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I am working on a project with sparse labelled datasets, and am looking for references regarding the rate of convergence of different supervised ML techniques with respect to dataset size.

I know that in general boosting algorithms, and other models that can be found in Scikit-learn like SVM's, converge faster than neural networks. However, I cannot find any academic papers that explore, empirically or theoretically, the difference in how much data different methods need before they reach n% accuracy. I only know this from experience and various blog posts.

For this question I am ignoring semi-supervised and weakly supervised methods. I am also ignoring transfer learning.

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This is a pretty involved question since this is an active area of research. The first statement is that often, the architecture is important (or number of parameters) before we can say something to the effect of we require $O(n^{k} log(\frac{1}{\delta^i}))$ for $i, k \ge 1$ samples to converge to a local optima. Guaranteeing accuracy is also depending on the data, so it is likely specific to what the data is itself. So you can break your question down into the analysis of stochastic gradient descent and the analysis of it in the context of neural networks. Unfortunately, neither of these deal with specific datasets, so your question about wanting accuracy $\ge n$ is still not possible with such a claim. To the best of my knowledge I am not familiar with claims made along that direction, however, with the former (analysis of SGD/specific neural architectures), there are some claims and papers that I can link below.

  1. On the convergence rate of training recurrent neural networks. While I haven't read this paper -- the results appear to be specific to recurrent neural networks architectures and they give an analysis of a regression type error for certain parameterized forms of RNNs. Their results are also specific to the training error. (https://arxiv.org/abs/1810.12065)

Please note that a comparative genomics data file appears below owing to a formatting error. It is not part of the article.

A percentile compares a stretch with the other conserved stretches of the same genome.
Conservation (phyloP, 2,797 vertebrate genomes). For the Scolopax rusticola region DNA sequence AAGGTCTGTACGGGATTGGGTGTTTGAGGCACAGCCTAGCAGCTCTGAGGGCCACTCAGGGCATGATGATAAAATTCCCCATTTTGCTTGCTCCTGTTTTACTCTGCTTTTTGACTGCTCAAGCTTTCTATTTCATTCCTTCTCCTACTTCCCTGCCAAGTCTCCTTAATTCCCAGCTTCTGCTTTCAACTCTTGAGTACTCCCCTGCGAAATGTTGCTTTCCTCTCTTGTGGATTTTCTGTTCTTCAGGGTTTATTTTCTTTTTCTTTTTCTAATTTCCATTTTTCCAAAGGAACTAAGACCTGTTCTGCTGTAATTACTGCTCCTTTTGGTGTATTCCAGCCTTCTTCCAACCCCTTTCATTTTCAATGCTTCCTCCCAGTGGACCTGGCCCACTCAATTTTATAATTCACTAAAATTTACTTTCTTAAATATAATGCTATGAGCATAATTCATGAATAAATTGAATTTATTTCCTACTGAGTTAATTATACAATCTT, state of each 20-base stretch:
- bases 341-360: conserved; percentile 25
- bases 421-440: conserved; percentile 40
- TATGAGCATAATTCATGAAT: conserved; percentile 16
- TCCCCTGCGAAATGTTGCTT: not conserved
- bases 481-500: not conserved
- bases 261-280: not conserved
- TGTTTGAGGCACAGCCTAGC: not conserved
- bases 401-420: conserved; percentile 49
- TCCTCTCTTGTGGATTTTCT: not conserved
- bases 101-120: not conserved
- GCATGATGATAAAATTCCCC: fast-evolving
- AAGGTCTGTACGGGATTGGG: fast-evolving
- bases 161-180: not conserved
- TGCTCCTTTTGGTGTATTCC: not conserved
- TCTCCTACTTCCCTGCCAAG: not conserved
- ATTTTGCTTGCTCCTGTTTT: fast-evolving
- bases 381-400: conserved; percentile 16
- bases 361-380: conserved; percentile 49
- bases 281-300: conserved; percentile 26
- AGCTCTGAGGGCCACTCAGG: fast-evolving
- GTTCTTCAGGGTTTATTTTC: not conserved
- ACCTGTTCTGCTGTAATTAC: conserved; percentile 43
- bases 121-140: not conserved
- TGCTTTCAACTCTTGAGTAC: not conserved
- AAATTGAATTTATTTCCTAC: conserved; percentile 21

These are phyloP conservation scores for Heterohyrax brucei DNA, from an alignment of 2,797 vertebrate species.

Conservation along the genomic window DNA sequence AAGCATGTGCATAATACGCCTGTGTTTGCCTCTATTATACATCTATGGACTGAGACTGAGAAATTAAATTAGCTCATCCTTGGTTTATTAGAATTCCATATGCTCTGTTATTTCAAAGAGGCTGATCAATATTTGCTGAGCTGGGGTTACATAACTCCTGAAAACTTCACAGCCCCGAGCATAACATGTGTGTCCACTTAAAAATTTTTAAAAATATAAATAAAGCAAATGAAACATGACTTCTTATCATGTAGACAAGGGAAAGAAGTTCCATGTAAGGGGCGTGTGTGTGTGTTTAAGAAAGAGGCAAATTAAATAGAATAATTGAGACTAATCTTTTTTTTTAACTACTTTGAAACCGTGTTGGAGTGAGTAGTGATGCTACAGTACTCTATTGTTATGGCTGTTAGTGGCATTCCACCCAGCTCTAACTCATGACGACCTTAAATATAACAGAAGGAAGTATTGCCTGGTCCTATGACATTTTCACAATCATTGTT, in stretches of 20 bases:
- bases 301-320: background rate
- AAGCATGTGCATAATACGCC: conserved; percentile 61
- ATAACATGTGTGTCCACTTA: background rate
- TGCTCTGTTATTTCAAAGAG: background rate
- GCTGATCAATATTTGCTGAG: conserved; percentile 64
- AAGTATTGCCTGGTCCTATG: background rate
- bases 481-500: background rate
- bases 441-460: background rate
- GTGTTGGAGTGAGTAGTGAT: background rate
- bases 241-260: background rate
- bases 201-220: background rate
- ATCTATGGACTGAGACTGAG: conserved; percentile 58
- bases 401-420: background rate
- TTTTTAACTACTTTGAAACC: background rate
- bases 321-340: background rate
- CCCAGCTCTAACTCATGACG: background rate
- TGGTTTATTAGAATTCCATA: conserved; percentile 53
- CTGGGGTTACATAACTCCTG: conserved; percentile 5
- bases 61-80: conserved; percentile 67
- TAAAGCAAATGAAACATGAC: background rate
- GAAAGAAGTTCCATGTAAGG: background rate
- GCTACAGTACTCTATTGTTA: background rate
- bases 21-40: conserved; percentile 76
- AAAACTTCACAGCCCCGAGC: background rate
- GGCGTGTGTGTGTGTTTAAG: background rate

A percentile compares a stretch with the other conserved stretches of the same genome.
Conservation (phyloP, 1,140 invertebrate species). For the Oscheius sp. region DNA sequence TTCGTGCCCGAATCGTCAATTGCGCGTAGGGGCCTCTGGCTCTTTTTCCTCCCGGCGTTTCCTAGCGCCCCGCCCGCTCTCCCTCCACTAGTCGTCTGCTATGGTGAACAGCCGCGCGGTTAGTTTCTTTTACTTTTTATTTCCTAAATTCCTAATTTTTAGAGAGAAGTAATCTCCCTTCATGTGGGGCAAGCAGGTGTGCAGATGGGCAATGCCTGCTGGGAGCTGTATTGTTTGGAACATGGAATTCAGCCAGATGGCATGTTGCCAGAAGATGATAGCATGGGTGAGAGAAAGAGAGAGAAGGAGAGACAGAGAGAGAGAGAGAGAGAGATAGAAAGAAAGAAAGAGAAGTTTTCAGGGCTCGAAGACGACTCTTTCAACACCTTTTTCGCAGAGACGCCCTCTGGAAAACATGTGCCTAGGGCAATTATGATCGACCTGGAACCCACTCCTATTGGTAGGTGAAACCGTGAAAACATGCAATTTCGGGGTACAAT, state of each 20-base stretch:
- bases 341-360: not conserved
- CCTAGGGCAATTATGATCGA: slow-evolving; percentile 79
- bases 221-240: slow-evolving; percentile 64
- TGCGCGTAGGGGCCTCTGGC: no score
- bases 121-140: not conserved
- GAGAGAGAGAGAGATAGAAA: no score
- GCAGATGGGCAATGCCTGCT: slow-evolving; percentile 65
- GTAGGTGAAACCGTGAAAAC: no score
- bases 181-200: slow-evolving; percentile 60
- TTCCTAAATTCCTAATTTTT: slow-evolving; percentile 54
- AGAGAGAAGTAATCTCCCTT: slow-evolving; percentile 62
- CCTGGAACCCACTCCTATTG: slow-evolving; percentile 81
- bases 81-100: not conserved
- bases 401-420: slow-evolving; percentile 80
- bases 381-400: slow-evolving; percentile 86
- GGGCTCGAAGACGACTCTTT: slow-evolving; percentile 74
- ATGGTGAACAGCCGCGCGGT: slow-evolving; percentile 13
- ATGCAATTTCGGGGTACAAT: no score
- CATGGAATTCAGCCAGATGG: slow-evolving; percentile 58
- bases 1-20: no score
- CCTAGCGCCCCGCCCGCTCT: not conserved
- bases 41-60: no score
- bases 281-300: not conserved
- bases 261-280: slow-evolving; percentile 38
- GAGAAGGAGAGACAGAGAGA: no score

2. On the rate of convergence of fully connected very deep neural network regression estimates -- This paper deals with a specific loss function not often found in classification ($\ell_2$ norm between the predictions and targets) but might serve as a useful reference. (https://arxiv.org/abs/1908.11133)
  3. Optimization Methods for Large Scale ML -- a pretty comprehensive document on techniques and guarantees for optimization methods, but probably lacking specific results related to neural nets. Also a great reference point for earlier work on the subject. (https://arxiv.org/abs/1606.04838)

Note that this isn't supposed to be a comprehensive list by any means, in fact, this probably just scratches the surface of it.

There are also papers of a different flavour that use Langevin dynamics as a way to analyze the descent trajectory of SGD and provide bounds for it. Here's one https://arxiv.org/abs/1707.06618 but there are obviously several more in the reference of the paper.

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